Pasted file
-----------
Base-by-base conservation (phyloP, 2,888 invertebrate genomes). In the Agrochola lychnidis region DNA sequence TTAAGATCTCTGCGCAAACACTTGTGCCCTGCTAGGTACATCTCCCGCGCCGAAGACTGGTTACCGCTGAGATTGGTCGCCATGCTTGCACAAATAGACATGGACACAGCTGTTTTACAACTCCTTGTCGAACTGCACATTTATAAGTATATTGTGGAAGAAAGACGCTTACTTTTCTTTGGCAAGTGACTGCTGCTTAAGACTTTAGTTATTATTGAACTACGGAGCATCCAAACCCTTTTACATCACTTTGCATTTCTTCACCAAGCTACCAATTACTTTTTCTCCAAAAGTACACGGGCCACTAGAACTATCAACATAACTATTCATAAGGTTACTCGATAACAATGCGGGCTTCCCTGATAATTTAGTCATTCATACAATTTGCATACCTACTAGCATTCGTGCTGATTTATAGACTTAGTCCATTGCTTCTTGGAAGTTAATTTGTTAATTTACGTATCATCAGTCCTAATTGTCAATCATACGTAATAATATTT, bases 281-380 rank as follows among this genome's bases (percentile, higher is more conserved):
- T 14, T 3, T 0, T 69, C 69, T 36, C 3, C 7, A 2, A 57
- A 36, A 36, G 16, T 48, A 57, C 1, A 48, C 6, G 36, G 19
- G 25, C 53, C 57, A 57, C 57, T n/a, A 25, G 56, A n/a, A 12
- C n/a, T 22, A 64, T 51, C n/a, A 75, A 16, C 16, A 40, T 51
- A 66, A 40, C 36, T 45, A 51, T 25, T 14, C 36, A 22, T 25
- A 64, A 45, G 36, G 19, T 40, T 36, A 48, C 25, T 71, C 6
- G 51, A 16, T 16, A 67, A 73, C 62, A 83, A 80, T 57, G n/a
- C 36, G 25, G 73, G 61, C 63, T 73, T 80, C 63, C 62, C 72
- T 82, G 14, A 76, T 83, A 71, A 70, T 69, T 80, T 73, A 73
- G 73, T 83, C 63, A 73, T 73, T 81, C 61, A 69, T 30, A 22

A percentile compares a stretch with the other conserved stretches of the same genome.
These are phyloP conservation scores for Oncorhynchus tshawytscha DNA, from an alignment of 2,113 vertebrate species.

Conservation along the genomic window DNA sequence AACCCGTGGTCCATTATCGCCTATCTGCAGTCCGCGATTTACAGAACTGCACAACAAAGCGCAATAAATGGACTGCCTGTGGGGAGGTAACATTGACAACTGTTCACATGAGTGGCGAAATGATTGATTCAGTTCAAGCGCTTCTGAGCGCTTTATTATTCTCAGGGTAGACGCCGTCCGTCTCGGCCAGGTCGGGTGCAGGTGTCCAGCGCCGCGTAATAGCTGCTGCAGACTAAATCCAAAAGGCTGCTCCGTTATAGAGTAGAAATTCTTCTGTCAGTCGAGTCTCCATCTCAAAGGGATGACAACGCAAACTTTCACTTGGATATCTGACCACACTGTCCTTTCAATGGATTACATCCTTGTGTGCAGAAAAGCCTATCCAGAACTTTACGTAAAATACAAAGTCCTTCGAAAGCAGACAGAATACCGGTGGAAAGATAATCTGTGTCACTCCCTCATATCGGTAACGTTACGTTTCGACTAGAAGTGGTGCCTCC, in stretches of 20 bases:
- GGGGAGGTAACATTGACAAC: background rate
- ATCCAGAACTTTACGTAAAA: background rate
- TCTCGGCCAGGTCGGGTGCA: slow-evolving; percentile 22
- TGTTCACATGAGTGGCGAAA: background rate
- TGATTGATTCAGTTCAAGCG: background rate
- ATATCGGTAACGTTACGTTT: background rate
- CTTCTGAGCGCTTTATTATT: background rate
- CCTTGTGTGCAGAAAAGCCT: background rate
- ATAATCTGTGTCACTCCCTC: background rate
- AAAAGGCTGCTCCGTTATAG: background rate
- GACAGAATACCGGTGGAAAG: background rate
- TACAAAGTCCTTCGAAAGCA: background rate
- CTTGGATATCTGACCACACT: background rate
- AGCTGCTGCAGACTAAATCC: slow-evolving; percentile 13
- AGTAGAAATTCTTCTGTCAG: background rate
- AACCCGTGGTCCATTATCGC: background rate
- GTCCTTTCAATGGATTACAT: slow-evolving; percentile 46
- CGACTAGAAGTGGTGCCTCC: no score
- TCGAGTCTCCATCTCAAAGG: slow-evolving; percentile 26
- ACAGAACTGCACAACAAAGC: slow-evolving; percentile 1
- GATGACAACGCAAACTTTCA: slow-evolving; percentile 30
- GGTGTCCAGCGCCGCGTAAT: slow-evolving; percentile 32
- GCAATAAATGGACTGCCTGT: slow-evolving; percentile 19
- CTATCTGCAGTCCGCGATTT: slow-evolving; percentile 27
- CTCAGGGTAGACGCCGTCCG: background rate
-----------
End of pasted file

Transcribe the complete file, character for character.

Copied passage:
Base-by-base conservation (phyloP, 2,888 invertebrate genomes). In the Agrochola lychnidis region DNA sequence TTAAGATCTCTGCGCAAACACTTGTGCCCTGCTAGGTACATCTCCCGCGCCGAAGACTGGTTACCGCTGAGATTGGTCGCCATGCTTGCACAAATAGACATGGACACAGCTGTTTTACAACTCCTTGTCGAACTGCACATTTATAAGTATATTGTGGAAGAAAGACGCTTACTTTTCTTTGGCAAGTGACTGCTGCTTAAGACTTTAGTTATTATTGAACTACGGAGCATCCAAACCCTTTTACATCACTTTGCATTTCTTCACCAAGCTACCAATTACTTTTTCTCCAAAAGTACACGGGCCACTAGAACTATCAACATAACTATTCATAAGGTTACTCGATAACAATGCGGGCTTCCCTGATAATTTAGTCATTCATACAATTTGCATACCTACTAGCATTCGTGCTGATTTATAGACTTAGTCCATTGCTTCTTGGAAGTTAATTTGTTAATTTACGTATCATCAGTCCTAATTGTCAATCATACGTAATAATATTT, bases 281-380 rank as follows among this genome's bases (percentile, higher is more conserved):
- T 14, T 3, T 0, T 69, C 69, T 36, C 3, C 7, A 2, A 57
- A 36, A 36, G 16, T 48, A 57, C 1, A 48, C 6, G 36, G 19
- G 25, C 53, C 57, A 57, C 57, T n/a, A 25, G 56, A n/a, A 12
- C n/a, T 22, A 64, T 51, C n/a, A 75, A 16, C 16, A 40, T 51
- A 66, A 40, C 36, T 45, A 51, T 25, T 14, C 36, A 22, T 25
- A 64, A 45, G 36, G 19, T 40, T 36, A 48, C 25, T 71, C 6
- G 51, A 16, T 16, A 67, A 73, C 62, A 83, A 80, T 57, G n/a
- C 36, G 25, G 73, G 61, C 63, T 73, T 80, C 63, C 62, C 72
- T 82, G 14, A 76, T 83, A 71, A 70, T 69, T 80, T 73, A 73
- G 73, T 83, C 63, A 73, T 73, T 81, C 61, A 69, T 30, A 22

A percentile compares a stretch with the other conserved stretches of the same genome.
These are phyloP conservation scores for Oncorhynchus tshawytscha DNA, from an alignment of 2,113 vertebrate species.

Conservation along the genomic window DNA sequence AACCCGTGGTCCATTATCGCCTATCTGCAGTCCGCGATTTACAGAACTGCACAACAAAGCGCAATAAATGGACTGCCTGTGGGGAGGTAACATTGACAACTGTTCACATGAGTGGCGAAATGATTGATTCAGTTCAAGCGCTTCTGAGCGCTTTATTATTCTCAGGGTAGACGCCGTCCGTCTCGGCCAGGTCGGGTGCAGGTGTCCAGCGCCGCGTAATAGCTGCTGCAGACTAAATCCAAAAGGCTGCTCCGTTATAGAGTAGAAATTCTTCTGTCAGTCGAGTCTCCATCTCAAAGGGATGACAACGCAAACTTTCACTTGGATATCTGACCACACTGTCCTTTCAATGGATTACATCCTTGTGTGCAGAAAAGCCTATCCAGAACTTTACGTAAAATACAAAGTCCTTCGAAAGCAGACAGAATACCGGTGGAAAGATAATCTGTGTCACTCCCTCATATCGGTAACGTTACGTTTCGACTAGAAGTGGTGCCTCC, in stretches of 20 bases:
- GGGGAGGTAACATTGACAAC: background rate
- ATCCAGAACTTTACGTAAAA: background rate
- TCTCGGCCAGGTCGGGTGCA: slow-evolving; percentile 22
- TGTTCACATGAGTGGCGAAA: background rate
- TGATTGATTCAGTTCAAGCG: background rate
- ATATCGGTAACGTTACGTTT: background rate
- CTTCTGAGCGCTTTATTATT: background rate
- CCTTGTGTGCAGAAAAGCCT: background rate
- ATAATCTGTGTCACTCCCTC: background rate
- AAAAGGCTGCTCCGTTATAG: background rate
- GACAGAATACCGGTGGAAAG: background rate
- TACAAAGTCCTTCGAAAGCA: background rate
- CTTGGATATCTGACCACACT: background rate
- AGCTGCTGCAGACTAAATCC: slow-evolving; percentile 13
- AGTAGAAATTCTTCTGTCAG: background rate
- AACCCGTGGTCCATTATCGC: background rate
- GTCCTTTCAATGGATTACAT: slow-evolving; percentile 46
- CGACTAGAAGTGGTGCCTCC: no score
- TCGAGTCTCCATCTCAAAGG: slow-evolving; percentile 26
- ACAGAACTGCACAACAAAGC: slow-evolving; percentile 1
- GATGACAACGCAAACTTTCA: slow-evolving; percentile 30
- GGTGTCCAGCGCCGCGTAAT: slow-evolving; percentile 32
- GCAATAAATGGACTGCCTGT: slow-evolving; percentile 19
- CTATCTGCAGTCCGCGATTT: slow-evolving; percentile 27
- CTCAGGGTAGACGCCGTCCG: background rate